Even if a lowering of income taxes were enacted, it would come with a sunset clause of some other legislative chicanery we see more and more of in Congress.

    Link forthcoming.

  2. You said that the present global is probably preventing an ice age. Many authorities take the opposite view. They believe the melting of the glaciers and the surge of cold fresh water causes a disruption of the Atlantic current which cuts off the heat to N. Europe causing an ice age. About 10,00 BC, the melt water from the glacier covering northern N America poured into the Mississippi basin. When the glacier melted to the point where much of the melt water flowed down the St Lawrence, disrupting the Atlantic current, we can see in geological records a hellish climatic period on the Atlantic coast. Prior to the last mini ice age, the glaciers of Greenland had receded sufficiently for extensive colonization again disrupting the Atlantic current.

  3. OK, I totally disagree. I recommend we do absolutely nothing at all to stop global warming. Stop pollution yes, stop global warming no. My reason is simple: whatever we do will have no effect at all.

    China (1 billion+), Russia, India (1 billion+) and Indonesia (1 billion+) are all telling us to get stuffed when it comes to curbing CO2 output. No matter what we and the cross-dressers in Europe do, we won't have any significant impact on global CO2. Meanwhile, we'll hogtie our economy trying to accomplish nothing.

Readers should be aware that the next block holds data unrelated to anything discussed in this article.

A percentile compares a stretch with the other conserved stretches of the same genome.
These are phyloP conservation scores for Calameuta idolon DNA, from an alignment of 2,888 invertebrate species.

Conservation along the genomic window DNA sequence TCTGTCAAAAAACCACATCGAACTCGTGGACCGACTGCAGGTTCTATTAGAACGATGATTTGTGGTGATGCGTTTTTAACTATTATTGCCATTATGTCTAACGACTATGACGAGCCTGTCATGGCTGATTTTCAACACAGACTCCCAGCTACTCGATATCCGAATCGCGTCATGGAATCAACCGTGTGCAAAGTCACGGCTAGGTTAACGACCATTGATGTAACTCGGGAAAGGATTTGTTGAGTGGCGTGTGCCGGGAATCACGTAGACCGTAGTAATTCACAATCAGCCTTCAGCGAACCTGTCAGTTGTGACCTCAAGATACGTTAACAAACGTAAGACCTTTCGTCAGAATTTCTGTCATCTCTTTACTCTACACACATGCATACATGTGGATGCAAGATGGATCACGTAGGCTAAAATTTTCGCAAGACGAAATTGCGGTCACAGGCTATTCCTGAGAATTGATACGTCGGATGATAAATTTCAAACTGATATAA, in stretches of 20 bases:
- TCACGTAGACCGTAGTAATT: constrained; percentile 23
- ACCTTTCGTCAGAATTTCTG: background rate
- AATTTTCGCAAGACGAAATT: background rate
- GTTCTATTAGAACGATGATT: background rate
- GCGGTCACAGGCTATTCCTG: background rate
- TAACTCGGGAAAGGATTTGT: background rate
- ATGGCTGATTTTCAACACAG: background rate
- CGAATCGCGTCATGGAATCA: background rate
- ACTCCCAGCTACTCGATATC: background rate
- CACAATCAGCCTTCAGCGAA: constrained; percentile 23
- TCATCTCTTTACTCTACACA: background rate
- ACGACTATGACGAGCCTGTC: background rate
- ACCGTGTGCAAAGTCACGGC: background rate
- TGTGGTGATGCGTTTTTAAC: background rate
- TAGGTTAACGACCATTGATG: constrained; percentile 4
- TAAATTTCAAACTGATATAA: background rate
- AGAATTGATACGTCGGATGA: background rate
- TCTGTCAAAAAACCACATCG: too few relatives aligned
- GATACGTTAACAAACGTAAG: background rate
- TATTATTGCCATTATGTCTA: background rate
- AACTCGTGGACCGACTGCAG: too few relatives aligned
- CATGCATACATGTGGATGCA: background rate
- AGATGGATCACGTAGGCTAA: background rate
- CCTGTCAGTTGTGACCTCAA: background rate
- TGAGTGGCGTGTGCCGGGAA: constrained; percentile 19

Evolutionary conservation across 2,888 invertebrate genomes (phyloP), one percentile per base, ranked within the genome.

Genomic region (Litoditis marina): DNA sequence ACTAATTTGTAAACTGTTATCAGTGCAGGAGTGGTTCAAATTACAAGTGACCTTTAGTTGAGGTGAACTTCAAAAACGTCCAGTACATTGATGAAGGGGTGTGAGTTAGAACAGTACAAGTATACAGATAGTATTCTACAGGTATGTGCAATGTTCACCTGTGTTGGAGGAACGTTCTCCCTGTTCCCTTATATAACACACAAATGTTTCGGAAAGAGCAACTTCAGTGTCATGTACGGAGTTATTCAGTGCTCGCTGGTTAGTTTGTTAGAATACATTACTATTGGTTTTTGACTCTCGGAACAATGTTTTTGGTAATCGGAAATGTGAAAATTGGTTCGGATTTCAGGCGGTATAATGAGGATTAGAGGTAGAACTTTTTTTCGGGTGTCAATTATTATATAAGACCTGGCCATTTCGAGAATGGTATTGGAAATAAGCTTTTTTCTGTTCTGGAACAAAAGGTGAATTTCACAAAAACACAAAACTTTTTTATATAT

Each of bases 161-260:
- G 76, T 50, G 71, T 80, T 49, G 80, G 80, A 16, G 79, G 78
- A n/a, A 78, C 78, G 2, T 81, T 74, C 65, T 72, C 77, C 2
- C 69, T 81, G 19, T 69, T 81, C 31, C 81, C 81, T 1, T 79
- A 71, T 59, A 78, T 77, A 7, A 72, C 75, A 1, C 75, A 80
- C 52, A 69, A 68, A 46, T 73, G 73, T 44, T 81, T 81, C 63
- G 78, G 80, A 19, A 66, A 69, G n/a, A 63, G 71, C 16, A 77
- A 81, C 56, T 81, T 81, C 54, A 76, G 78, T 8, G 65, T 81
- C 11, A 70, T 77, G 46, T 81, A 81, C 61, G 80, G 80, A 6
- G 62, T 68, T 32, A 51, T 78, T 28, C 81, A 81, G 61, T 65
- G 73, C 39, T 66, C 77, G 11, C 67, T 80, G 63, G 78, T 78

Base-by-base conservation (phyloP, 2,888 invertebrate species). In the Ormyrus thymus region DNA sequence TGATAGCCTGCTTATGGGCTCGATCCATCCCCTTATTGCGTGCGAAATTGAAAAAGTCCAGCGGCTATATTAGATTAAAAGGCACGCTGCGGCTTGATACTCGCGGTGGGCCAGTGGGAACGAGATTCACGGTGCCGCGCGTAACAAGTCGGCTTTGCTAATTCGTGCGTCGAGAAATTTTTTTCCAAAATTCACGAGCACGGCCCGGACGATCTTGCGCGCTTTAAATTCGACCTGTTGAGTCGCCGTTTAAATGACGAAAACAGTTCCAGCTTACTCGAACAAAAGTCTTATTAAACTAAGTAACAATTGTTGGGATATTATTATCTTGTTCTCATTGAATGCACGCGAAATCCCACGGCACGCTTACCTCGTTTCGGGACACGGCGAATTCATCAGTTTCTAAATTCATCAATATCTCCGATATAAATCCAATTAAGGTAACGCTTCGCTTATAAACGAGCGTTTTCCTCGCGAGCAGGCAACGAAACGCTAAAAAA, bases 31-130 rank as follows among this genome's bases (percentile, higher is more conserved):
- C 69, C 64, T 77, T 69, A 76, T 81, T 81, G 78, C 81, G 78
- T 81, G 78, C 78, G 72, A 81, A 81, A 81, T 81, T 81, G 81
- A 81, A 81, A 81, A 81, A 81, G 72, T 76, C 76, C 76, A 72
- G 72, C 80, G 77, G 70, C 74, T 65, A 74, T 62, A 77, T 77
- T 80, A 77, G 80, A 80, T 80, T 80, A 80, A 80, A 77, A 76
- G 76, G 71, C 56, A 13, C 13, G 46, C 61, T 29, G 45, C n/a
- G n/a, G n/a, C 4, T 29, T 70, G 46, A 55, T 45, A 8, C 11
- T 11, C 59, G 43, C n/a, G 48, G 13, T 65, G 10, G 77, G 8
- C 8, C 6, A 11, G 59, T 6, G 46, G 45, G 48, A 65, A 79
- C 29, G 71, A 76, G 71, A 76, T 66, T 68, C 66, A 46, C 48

It's not a question of whether or not global warming is happening (I'm becoming a skeptic) it's just a matter of the ROI.

    Finally, I suggest that the US is the greatest force for good in the world. Why give us fewer resources (wealth) in order to do that good?

  4. I didn't mean any disrespect commenting on the link at BwD. I just wanted to give what you said more thought.

    Just as I can't figure your lack of concern with buying oil from our admitted adversaries, I don't understand you can't see man-made global warming is a cooked-up scheme for a money grab.

    This phony "consensus" is being challenged more every day.

    I wish I had more time to delve into this, but I like KT's approach.